Chronic Diarrhea: Diagnosis and Management

Lawrence R. Schiller; Darrell S. Pardi; Joseph H. Sellin

Disclosures

Clin Gastroenterol Hepatol. 2017;15(2):182-193. 

In This Article

What Is the Approach When Initial Efforts Fail to Make a Diagnosis?

Recommendation

24. Failure to make a diagnosis is more likely due to overlooking a common cause than missing a rare cause of chronic diarrhea. Physicians should repeat the history and physical examination and review studies already done before ordering additional tests. Repeating tests only should be done with cause. (2c)

Physicians sometimes fail to make a diagnosis despite an evaluation and may refer such patients to centers interested in this condition.[53] Common diagnoses resulting from reevaluation of these patients are shown in Table 2.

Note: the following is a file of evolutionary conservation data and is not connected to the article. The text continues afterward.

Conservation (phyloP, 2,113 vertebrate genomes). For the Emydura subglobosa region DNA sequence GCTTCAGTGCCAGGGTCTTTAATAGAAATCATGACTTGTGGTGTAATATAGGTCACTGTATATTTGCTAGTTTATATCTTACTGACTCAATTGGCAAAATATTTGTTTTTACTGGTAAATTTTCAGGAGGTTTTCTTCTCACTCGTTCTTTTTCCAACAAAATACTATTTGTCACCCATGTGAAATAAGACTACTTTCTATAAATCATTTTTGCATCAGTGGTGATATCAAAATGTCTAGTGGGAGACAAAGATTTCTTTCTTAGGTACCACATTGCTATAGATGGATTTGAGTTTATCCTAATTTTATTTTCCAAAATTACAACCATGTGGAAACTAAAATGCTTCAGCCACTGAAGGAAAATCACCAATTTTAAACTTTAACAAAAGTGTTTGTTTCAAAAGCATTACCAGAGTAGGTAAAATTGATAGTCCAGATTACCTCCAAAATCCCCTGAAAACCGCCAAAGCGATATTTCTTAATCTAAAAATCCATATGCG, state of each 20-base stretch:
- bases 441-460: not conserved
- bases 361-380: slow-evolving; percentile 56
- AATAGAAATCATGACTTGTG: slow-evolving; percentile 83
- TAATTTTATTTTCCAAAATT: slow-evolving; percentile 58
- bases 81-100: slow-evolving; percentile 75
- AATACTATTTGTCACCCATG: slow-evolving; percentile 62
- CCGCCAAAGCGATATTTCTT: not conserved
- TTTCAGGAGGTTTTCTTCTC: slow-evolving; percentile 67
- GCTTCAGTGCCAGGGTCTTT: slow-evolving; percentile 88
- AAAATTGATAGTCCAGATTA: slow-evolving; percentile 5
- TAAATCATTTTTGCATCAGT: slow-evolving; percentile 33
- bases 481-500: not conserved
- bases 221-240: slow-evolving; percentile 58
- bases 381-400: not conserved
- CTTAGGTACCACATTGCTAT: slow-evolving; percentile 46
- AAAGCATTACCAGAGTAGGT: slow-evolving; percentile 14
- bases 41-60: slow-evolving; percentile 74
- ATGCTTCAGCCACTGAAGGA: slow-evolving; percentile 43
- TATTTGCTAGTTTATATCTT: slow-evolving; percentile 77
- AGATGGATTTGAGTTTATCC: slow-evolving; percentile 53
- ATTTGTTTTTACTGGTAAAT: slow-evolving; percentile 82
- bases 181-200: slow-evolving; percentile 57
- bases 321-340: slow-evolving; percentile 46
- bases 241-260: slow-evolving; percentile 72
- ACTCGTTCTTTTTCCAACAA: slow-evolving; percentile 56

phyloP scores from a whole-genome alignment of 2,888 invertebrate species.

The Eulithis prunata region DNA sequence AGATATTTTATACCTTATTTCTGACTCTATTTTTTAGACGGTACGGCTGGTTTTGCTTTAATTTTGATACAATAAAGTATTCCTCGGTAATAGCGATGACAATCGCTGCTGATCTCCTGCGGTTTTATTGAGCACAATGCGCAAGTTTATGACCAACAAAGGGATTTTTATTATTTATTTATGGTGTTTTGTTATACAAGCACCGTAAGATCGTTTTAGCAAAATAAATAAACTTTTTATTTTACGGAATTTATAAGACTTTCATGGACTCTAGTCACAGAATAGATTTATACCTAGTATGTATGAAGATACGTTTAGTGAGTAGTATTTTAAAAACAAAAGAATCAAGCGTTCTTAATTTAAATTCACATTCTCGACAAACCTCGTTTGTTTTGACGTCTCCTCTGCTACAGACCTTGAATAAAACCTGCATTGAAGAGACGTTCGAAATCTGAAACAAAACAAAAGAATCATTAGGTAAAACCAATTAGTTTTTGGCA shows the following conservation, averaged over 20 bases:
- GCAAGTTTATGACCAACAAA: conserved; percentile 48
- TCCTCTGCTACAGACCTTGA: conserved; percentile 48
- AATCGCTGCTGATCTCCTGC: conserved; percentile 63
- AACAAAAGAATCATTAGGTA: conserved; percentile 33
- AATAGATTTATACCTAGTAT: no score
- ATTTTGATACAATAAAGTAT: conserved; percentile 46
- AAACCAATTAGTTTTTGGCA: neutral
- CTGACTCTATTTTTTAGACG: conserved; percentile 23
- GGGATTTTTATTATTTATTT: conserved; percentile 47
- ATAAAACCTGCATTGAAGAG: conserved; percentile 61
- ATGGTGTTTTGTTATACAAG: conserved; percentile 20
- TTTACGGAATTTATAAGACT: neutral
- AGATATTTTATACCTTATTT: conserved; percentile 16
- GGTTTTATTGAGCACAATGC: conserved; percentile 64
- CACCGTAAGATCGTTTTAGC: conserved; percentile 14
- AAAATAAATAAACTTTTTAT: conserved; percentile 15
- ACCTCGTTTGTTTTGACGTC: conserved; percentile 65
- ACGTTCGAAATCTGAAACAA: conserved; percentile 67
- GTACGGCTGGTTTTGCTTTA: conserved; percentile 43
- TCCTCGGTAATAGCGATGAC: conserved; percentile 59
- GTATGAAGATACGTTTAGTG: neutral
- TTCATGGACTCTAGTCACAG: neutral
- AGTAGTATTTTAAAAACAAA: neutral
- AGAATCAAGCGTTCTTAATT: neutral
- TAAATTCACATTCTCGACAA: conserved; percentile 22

Although unusual or obscure conditions might be expected in these patients, most of the eventual diagnoses are straightforward. Fecal incontinence and iatrogenic diarrhea could be recognized with a careful history. Surreptitious laxative ingestion and microscopic colitis could be diagnosed with appropriate testing (eg, laxative screen and colonic biopsy, respectively). Pancreatic insufficiency, BAM, SIBO, and carbohydrate malabsorption could be discovered with a detailed history and specific testing or properly conducted therapeutic trials. Peptide-secreting tumors are rare, but serum peptide assays and imaging (eg, CT scanning and octreotide scanning) are widely available. Failure to make a diagnosis typically results from failure to appreciate all the available evidence and from not considering the entire differential diagnosis of chronic diarrhea.

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